Management professor Keenan dies

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Photo of Dr. J. Michael Keenan.

J. Michael Keenan

KALAMAZOO, Mich.—Dr. J. Michael Keenan, a long-time faculty member in WMU's Department of Management died July 28 in Kalamazoo. He was 82.

J. Michael Keenan

Keenan first joined the WMU faculty in 1962, the year his department was established at the University. Over the next three years, he helped design the management basic curriculum. He then took a position as an operations analyst at the Stanford Research Institute from 1965 to 1968, before returning to WMU.

He retired in 1999 after 31 years of service to the University, earning professor emeritus status. During his tenure at WMU, he served as chair of his department, a member of the Faculty Senate and a member of the executive committee of the WMU chapter of the American Association of University Professors.

Keenan also served as project director for Labor '75, the official Western Michigan University Diamond Jubilee project. Labor '75 was an all-volunteer effort during the yearlong celebration to mark WMU's 75th anniversary with a series projects of lasting value to the University and community.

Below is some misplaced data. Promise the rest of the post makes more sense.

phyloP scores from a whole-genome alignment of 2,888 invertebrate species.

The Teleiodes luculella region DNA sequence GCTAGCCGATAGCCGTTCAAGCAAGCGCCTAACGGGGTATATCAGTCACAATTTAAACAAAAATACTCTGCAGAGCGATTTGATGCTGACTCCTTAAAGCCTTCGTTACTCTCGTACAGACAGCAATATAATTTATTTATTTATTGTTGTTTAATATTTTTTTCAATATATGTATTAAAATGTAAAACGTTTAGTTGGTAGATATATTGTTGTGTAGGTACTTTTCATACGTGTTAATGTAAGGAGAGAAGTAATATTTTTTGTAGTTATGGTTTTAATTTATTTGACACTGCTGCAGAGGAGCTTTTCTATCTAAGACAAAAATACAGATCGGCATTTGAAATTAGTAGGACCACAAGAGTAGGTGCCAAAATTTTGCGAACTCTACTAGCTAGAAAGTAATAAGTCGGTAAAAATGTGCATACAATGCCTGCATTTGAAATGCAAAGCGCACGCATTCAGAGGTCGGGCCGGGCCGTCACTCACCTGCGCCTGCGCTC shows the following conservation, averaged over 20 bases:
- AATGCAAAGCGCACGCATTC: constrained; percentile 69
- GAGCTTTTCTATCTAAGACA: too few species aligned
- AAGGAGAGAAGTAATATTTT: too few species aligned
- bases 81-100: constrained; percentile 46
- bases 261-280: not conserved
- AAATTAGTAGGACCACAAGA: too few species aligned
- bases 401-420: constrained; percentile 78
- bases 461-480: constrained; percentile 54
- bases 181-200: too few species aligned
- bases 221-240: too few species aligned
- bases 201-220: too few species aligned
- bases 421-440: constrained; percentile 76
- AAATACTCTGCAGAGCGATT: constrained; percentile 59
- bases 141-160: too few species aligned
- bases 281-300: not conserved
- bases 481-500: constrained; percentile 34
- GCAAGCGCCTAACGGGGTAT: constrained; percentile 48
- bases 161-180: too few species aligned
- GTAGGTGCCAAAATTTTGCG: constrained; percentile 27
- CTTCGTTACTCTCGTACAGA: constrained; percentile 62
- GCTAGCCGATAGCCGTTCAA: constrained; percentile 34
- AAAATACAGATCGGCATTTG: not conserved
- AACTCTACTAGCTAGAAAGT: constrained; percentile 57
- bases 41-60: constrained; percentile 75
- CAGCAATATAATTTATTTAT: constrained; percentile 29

In 1992, Keenan pioneered a distance education model at WMU by offering a graduate-level management seminar taught completely by what was then called electronic mail—now commonly called email. Participating students needed access to the statewide network MichNet, so they were clustered in cities where WMU had regional locations and offered dial-up access. Keenan would occasionally lead the course from such locations as Berkeley, California; Billings, Montana; or his own dining room table.

Keenan also was an early advocate for experiential learning, developing a management course that over the years has allowed WMU students to work directly with entrepreneurs to conduct feasibility studies. That work has led to hundreds of small business startups.

Keenan earned his bachelor's and master's degrees from the University of Colorado and his doctoral degree from Ohio State University. His area of focus was business organization.